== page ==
determining a second intermediate signal as a function of the first intermediate signal and the second signal, the second intermediate signal being indicative of a desired pump flow/gage ratio;
dividing the second intermediate signal by the third signal and multiplying by the fourth signal; and
transmitting the second intermediate signal divided by the third signal and multiplied by the fourth signal, the transmitted signal being indicative of a desired pump displacement of the steering system.
14. The method of claim 10, further comprising transmitting an eleventh signal as a function of the sum of the fifth and the ninth signals, the eleventh signal operable to control a second component of the steering system, the eleventh signal being complementary to the tenth signal.
15. The method of claim 10 wherein the first component comprises a pilot valve on a hydraulic pump.
Description
TECHNICAL FIELD

The present invention relates generally to a control system, and more specifically, to a method and apparatus for controlling an electro-hydraulic differential steering system.

BACKGROUND ART

Many work machines use differential steering. Unlike conventional wheeled steering, which changes the orientation of the wheels, causing the machine to turn, differential steering increases the rotational speed of the ground engaging traction devices on one side of the machine relative to the other side, causing the machine to turn.

In the past, differential steering has been accomplished by mechanical and hydraulic means. The physical linkages and the sizing of the hydraulic pumps and motors contained within the differential steering system determined the steering characteristics of each machine. Once installed, the mechanical-hydraulic differential steering system maintained relatively simplistic and constant steering characteristics.

Electronic controllers are becoming increasingly popular, allowing for more complex control as compared to mechanical-hydraulic control, thereby allowing for more complex steering characteristics. A typical electronic differential steer system will include a steering wheel and steering wheel sensor that determines a position of the steering wheel, an engine and engine speed sensor, a machine speed sensor, and a gear position sensor. The sensors transmit data to the electronic controller, which controls the fluid flow from an over-center, closed-loop, variable displacement hydraulic pump. A hydraulic motor is coupled with the hydraulic pump to receive the fluid flow, and increases the rotational speed of one wheel or track on one side of the machine while decreasing the rotational speed of a second wheel or track on the other side of the machine. This difference in rotational speeds between the two sides of the machine causes the machine to turn.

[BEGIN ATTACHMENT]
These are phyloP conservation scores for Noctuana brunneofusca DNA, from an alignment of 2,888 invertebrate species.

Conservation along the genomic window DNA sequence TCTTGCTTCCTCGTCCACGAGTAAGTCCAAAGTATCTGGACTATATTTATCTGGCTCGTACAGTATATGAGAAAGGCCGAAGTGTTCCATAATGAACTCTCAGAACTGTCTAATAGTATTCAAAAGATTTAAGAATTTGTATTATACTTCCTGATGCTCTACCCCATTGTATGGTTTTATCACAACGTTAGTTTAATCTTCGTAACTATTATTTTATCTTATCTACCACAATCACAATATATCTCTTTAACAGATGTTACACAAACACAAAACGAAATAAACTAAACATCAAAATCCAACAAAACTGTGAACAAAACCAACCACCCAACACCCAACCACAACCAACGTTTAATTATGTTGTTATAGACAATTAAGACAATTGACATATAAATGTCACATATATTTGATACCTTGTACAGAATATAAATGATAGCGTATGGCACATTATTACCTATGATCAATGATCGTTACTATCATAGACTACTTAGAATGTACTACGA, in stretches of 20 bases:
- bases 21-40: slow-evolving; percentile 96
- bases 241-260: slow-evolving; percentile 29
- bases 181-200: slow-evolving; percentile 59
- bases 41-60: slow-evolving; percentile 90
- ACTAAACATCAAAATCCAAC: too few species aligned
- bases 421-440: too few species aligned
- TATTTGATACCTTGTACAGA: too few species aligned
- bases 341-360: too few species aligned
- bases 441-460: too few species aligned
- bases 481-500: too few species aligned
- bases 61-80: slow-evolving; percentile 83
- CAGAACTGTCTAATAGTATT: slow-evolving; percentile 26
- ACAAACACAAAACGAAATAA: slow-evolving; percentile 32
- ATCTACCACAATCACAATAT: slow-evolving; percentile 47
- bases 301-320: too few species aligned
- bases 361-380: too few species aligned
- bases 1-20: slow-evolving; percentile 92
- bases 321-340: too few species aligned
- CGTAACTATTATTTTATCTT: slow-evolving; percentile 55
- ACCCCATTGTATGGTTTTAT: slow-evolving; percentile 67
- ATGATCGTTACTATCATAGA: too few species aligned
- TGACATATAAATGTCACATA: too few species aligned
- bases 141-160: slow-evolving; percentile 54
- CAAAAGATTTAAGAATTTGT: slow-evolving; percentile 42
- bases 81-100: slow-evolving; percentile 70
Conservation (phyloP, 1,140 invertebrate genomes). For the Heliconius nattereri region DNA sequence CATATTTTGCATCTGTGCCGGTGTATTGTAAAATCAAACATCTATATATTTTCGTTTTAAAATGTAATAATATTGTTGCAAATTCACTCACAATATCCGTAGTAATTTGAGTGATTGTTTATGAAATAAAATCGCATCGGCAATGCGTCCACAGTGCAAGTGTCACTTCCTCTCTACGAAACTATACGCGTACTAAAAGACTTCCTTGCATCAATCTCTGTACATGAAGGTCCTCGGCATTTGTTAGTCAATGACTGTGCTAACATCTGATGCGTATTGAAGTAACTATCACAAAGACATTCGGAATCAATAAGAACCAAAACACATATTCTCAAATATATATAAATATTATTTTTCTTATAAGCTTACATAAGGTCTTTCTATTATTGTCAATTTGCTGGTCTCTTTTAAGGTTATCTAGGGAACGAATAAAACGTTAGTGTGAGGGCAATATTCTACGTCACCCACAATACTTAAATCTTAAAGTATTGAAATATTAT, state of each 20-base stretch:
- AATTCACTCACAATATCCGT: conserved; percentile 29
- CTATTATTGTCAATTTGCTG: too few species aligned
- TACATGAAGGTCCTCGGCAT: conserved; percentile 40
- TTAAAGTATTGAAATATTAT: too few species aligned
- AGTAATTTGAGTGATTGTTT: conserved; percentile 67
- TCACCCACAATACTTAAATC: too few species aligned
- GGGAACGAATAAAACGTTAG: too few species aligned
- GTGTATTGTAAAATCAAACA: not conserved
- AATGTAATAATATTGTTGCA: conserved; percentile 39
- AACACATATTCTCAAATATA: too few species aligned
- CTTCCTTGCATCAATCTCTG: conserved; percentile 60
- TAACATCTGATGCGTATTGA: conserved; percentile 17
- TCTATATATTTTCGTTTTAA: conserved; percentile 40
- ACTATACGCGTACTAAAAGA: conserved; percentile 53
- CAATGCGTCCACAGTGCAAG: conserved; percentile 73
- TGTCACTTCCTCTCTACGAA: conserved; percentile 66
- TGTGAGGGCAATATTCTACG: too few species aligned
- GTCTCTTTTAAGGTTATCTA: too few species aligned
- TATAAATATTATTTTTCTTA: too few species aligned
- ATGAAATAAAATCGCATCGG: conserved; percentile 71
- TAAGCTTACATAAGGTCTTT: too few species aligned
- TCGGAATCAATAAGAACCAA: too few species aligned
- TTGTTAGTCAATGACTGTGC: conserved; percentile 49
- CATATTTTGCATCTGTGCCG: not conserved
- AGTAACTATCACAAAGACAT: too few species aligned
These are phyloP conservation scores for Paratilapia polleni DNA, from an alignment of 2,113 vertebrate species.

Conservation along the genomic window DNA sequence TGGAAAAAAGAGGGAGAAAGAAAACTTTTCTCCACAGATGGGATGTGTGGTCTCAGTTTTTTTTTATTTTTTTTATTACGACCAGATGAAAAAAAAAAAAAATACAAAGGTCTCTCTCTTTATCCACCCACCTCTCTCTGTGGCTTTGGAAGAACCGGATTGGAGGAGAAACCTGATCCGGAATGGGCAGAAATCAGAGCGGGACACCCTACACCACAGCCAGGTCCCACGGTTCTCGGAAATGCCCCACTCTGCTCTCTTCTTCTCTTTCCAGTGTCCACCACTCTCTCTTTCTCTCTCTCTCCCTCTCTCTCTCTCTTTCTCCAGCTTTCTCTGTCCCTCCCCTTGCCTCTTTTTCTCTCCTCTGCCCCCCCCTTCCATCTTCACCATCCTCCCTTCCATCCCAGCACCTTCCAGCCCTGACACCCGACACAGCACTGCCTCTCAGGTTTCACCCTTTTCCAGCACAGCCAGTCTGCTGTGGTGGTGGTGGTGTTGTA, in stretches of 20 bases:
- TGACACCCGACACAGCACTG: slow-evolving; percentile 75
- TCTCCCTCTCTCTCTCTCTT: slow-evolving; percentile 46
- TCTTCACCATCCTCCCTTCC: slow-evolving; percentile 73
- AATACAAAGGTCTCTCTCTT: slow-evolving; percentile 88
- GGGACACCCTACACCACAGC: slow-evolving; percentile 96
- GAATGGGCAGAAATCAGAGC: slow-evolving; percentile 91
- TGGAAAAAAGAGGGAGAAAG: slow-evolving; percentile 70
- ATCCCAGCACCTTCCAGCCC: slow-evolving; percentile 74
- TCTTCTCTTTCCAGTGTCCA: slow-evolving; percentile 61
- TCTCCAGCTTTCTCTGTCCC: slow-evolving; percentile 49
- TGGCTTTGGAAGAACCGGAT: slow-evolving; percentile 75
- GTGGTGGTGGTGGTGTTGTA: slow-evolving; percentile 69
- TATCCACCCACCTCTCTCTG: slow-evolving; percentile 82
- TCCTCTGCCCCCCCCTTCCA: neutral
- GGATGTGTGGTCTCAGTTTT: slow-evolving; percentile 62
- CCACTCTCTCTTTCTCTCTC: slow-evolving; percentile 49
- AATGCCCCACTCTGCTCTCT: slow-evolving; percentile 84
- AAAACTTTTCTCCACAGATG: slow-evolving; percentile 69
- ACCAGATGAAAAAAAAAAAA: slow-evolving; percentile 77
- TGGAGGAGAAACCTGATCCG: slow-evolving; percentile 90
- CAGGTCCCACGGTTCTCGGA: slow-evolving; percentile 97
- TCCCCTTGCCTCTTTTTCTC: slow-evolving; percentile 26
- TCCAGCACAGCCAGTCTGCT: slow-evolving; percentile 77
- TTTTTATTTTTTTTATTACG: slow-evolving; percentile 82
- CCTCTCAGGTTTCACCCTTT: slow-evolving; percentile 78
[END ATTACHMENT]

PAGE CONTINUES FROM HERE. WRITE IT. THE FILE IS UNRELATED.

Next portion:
In addition to the differential steering system, the machine typically includes a common drive system that provides a constant rotation to the wheels or tracks on both sides of the machine. Thus, the common mode drive system plus the differential steering system allows for complete directional movement and control of the machine.

FIG. 1 is a block diagram 10 of a conventional control scheme using closed loop control, with motor speed as a feedback term. In block 12, a steering wheel position, an engine speed, a ground speed of the machine (i.e., machine speed), and a gear position are all received. A nonlinear gain map transmits a desired motor speed signal as a function of the received information. Generally, the greater degree of turn will correspond to a higher desired motor speed. In block 14, the desired motor speed signal is summed with an actual motor speed feedback signal from block 16, discussed below, producing a motor speed error signal equal to the difference between the desired and actual motor speeds.

The motor speed error signal is input to a Proportional and Integral and Derivative (PID) controller in block 18 and processed by ways known to those skilled in the art, and transmits a scaled motor speed error signal. In block 20, the scaled motor speed error signal is processed by an electronic controller, and a pump command is transmitted as a function of the scaled motor speed error signal. In block 22, a steering pump receives the pump command, causing fluid flow as a function of the pump command. In block 24, a hydraulic steering motor receives the fluid flow, and produces a differential track speed by ways known to those skilled in the art as a function of the fluid flow. The steering motor speed is also fed back in block 16 to be summed in block 14.

This technique, however, has several heretofore-unrecognized disadvantages. First, if the feedback term from block 16 is lost, such as by a motor speed sensor failure, the technique described above will not function properly. In this instance (assuming no output from the motor speed feedback block 16), the motor speed error signal will equal the desired motor speed. When this motor speed error signal is input to the PID controller in block 18, the PID controller will amplify the motor speed error signal. Because the feedback term is zero, the motor speed error signal will be a positive value, indicating that the actual motor speed is less than the desired motor speed. The scaled motor speed error signal will cause the electronic PID controller to increase the fluid flow from the steering pump. Eventually, as the error signal continues to equal the desired motor speed signal, the output from the PID controller will saturate at its maximum, causing the pump to produce its maximum fluid flow, regardless of the steering wheel input and other inputs in block 12. In other words, this technique cannot run open-loop.